Pierce navigates a difficult balance by providing important background information about context for a novice to higher education policy along with specific, detailed, and relevant advice for veteran administrators. At first look, skepticism abounds, as many how-to books oversimplify and come off as pedantic; however, Pierce does not fall into this trap. Instead, the book provides helpful suggestions without losing sight of the difficulties involved. Pierce should be applauded for being able to articulate lessons for administrators, trustees, and faculty, while still keeping the complex realities in mind.

This book adds a significant contribution to the literature. Pierce goes beyond merely providing a contemporary panorama of the American academy. This book, read by the right people at the right time, could help prevent major leadership crises. While there are many books that describe changes to the university, and others that provide anecdotes for educational leaders, this book is able to do both well. Anyone looking to fully understand either of these important subfields should add Governance Reconsidered to their canon.

Despite the overall quality of this text, the reader is left wanting for more. While the text looked to provide a holistic overview of shared governance, there was a very limited discussion of students’ role in the university. The majority of discussion involving students had to do with students reacting to decisions, or how decisions affected them rather than how they were a part of the process. Since the definition of shared governance continues to evolve over time, it is paramount that students be included in major university decisions. Future discussions of shared governance should explore how students get involved in shared governance, when students need to be involved, if there are existing student organizations that assist the university in the process of shared governance, and the educational benefits of including students in decision-making on campus. We encourage scholars to examine these lines of inquiry in future work on shared governance.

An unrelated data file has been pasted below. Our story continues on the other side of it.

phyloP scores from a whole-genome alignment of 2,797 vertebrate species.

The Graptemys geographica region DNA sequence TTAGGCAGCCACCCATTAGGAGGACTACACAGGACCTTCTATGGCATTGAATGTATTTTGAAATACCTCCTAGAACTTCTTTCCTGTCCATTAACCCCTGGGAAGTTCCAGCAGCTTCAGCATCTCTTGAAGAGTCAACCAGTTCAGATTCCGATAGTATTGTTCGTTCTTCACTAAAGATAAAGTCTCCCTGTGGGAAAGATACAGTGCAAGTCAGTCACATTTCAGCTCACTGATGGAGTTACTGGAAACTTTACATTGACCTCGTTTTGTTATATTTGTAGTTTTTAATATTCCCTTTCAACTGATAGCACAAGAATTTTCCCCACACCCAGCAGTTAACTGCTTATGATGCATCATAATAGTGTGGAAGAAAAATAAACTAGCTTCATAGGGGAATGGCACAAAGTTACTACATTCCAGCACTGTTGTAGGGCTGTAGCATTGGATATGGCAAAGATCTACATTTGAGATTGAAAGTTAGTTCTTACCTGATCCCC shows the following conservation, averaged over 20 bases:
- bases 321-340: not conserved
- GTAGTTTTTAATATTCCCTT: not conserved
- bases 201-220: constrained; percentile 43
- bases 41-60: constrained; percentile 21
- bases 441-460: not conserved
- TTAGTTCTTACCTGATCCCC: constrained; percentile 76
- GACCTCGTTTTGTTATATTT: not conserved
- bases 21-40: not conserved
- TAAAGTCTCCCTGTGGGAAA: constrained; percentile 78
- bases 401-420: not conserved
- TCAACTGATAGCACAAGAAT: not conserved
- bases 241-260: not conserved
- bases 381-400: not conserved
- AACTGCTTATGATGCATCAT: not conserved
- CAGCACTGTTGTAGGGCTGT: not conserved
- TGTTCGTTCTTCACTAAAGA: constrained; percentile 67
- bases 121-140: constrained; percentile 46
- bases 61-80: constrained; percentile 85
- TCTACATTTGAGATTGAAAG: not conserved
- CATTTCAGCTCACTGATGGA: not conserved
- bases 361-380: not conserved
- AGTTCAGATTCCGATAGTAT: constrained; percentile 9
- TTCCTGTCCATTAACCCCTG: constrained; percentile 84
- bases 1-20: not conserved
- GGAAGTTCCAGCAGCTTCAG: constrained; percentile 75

Overall, we highly recommend this book for trustees, aspiring and current higher educational leaders, and faculty. This book serves as an important text for student affairs and educational leadership courses, and provides background on shared governance through case studies to individuals at all levels. While Pierce clearly writes from the perspective of a seasoned university president, she also balances her writing by repeatedly emphasizing the importance of the faculty to the university community. The book is well written, accessible, and provides an important contribution to the literature on governance in higher education.

Cite This Article as: Teachers College Record, Date Published: March 23, 2015
https://www.tcrecord.org ID Number: 17906, Date Accessed: 12/6/2021 4:09:59 PM

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About the Author
  • Andrew Saultz
    Miami University
    E-mail Author
    ANDREW SAULTZ is an assistant professor of educational leadership at Miami University. He studies educational policy, school accountability, and parental engagement. He has published recently in Public Performance and Management Review, the American Journal of Education and the Journal of Public Administration Research and Theory.
  • Tiffany Williams
    Miami University
    E-mail Author
    TIFFANY J. WILLIAMS is a 2nd year doctoral student and teaching assistant in the Department of Educational Leadership at Miami University’s School of Education, Health, and Society. Her research interests are women and girls, the impact of inequality and inequity on human relations, and Critical Race Theory and Intersectionality.